With scant exceptions, the most pleasant streets and neighborhoods – from the Île de Saint Louis to Greenwich Village to Old Town Tucson to the row house neighborhoods of Philadelphia – are those not where buildings recede from their streets but indeed where they are closest together, working in harmony with streets to create a public realm. A sense of enclosure is one of the hallmarks of great streets, whereby space is created and defined by the intersection of vertical and horizontal planes. Pedestrians also benefit from the shade created by snug buildings and vertical facades (and awnings, if they’re lucky). The no-man’s-lands created by setbacks detract from streets and buildings alike, only scarcely less aggressively than do walls and cyclone fences.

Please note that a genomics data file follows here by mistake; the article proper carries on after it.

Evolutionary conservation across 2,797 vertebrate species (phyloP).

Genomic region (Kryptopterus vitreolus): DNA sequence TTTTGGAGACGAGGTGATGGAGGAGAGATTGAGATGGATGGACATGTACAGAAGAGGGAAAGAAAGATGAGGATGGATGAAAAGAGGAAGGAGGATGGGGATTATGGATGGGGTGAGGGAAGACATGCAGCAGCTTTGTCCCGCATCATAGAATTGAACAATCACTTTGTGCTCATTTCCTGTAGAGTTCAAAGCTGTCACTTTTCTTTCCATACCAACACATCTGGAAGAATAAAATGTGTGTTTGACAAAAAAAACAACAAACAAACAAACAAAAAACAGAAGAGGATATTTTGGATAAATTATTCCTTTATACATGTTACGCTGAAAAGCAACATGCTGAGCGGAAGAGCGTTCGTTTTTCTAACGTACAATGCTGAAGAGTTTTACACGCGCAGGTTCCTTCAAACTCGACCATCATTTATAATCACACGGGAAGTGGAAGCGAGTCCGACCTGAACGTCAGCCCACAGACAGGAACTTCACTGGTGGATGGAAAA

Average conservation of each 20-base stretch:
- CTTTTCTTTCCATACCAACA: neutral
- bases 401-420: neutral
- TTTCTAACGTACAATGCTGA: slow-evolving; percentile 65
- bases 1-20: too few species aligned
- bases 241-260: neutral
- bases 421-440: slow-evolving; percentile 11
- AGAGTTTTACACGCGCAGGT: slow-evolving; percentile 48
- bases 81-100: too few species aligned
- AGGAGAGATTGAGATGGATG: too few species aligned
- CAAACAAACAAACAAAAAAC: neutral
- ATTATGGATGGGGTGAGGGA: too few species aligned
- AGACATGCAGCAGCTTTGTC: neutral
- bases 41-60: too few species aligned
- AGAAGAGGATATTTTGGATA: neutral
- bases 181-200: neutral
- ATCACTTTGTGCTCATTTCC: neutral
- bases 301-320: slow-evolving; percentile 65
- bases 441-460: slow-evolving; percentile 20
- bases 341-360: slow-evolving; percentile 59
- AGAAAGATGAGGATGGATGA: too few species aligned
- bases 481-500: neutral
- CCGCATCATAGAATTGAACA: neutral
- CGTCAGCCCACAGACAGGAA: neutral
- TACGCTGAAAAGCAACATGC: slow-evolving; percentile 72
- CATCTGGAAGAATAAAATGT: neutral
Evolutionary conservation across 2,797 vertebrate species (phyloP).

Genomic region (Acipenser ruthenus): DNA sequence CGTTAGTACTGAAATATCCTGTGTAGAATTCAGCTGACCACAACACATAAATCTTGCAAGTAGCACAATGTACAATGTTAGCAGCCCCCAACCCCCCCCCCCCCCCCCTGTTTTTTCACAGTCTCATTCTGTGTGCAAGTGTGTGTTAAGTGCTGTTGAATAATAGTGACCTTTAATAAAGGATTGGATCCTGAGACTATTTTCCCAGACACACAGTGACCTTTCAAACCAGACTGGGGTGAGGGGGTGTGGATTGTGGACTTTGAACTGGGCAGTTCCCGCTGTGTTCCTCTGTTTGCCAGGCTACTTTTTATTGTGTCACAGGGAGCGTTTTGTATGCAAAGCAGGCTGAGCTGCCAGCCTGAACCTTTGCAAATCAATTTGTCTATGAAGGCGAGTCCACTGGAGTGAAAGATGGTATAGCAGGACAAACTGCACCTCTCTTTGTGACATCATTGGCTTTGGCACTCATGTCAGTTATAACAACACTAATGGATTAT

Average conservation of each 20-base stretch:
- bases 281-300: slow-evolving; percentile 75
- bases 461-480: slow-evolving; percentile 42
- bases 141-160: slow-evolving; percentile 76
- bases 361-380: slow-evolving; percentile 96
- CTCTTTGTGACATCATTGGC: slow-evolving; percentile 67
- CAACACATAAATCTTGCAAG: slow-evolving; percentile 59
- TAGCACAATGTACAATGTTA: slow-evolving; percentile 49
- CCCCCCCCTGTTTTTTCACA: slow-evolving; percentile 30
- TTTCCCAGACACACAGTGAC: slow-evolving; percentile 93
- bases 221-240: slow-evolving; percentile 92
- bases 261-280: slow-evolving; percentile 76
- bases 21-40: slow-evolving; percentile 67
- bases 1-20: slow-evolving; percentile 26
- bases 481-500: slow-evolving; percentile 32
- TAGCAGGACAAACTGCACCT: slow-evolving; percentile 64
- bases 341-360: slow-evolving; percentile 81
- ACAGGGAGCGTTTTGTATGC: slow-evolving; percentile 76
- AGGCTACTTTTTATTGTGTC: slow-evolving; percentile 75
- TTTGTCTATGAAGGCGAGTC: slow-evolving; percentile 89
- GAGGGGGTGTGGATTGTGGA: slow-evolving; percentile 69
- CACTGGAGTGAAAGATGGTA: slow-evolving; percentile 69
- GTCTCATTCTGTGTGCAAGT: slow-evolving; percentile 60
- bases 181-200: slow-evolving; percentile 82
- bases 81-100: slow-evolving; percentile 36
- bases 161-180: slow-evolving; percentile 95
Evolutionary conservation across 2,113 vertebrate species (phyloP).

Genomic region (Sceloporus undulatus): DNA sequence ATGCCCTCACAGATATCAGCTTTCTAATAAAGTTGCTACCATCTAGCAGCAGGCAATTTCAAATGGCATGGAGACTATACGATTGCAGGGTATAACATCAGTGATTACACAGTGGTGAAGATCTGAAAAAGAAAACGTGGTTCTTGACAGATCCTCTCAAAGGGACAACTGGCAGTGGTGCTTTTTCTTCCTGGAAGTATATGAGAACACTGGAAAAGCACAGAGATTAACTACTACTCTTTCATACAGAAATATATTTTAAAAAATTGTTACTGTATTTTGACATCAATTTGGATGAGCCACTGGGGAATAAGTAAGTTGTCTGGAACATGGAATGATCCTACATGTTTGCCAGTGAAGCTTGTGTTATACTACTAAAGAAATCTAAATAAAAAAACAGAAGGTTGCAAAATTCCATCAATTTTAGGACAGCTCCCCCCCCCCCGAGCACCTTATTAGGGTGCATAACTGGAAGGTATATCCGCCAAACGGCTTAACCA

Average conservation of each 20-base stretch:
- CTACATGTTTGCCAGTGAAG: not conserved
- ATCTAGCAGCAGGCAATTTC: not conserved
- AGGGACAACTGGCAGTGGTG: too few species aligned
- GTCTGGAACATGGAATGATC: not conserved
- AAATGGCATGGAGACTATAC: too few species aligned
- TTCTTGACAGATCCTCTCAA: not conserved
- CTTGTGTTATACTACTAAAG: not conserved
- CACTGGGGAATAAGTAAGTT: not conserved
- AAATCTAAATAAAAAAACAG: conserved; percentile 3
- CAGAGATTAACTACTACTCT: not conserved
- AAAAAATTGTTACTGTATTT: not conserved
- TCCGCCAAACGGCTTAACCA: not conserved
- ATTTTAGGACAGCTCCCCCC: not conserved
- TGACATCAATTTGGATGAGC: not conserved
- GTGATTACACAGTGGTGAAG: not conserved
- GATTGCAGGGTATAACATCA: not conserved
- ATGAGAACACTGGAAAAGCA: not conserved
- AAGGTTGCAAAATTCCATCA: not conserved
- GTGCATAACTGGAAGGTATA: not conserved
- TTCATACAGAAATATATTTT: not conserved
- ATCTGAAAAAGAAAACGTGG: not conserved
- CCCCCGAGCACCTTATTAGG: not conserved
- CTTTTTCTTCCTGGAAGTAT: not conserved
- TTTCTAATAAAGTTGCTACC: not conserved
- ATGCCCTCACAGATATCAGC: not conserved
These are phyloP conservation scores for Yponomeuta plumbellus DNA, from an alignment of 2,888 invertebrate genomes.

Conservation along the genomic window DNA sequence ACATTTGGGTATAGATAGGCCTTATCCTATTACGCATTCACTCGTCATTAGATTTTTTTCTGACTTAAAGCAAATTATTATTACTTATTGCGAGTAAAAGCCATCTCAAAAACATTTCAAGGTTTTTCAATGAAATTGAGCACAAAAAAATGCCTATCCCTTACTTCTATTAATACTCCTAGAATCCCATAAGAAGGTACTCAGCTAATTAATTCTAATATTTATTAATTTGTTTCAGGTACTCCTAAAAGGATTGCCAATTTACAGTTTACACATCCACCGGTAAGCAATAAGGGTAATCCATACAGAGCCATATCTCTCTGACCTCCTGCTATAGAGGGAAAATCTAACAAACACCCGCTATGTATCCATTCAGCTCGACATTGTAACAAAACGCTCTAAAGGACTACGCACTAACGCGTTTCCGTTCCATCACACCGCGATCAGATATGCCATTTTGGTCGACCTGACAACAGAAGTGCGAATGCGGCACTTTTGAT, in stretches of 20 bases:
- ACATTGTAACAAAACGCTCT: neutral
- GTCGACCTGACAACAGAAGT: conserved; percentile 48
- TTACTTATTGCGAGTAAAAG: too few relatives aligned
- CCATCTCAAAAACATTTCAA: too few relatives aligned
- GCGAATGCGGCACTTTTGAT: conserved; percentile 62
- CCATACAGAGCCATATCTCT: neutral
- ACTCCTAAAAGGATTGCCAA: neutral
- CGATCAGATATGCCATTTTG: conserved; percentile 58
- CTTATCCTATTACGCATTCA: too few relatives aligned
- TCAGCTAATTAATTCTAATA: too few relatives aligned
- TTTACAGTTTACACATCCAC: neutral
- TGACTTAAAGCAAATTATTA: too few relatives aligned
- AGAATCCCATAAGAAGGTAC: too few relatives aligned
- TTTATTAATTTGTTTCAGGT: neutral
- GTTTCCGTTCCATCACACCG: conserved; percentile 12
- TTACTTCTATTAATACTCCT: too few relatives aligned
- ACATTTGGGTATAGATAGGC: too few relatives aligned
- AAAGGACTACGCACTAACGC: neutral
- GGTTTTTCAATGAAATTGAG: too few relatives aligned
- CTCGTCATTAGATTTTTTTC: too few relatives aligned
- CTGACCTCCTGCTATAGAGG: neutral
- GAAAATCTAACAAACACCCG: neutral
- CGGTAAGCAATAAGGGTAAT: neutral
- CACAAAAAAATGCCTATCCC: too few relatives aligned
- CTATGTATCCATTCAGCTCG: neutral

From a developer’s perspective, setbacks waste space and, therefore, money. Who would want to give precious square footage to ferns, ficuses, and snails rather than to people? Even worse, setbacks create lousy buildings. When a pedestrian’s feet and eyes might travel mere inches from a façade, that façade ought to be at least somewhat attractive or inviting. Setbacks invite architects to pay that much less attention to detail. I enjoy dragging my fingers on a Parisian façade because, well, Parisian facades are attractive.
To fans of setbacks, a building nestled right up against a sidewalk is scary. A ten-foot “landscaped” setback? Just fine. Never mind those shrubs look like mighty attractive hiding places to aspiring muggers. There’s a reason it’s “eyes on the street,” not “eyes on the setback.”
What about privacy? I’m sorry, but if your living room faces the street, you’re going to need curtains no matter how far back you are. Setbacks don’t create privacy. They create the illusion of privacy.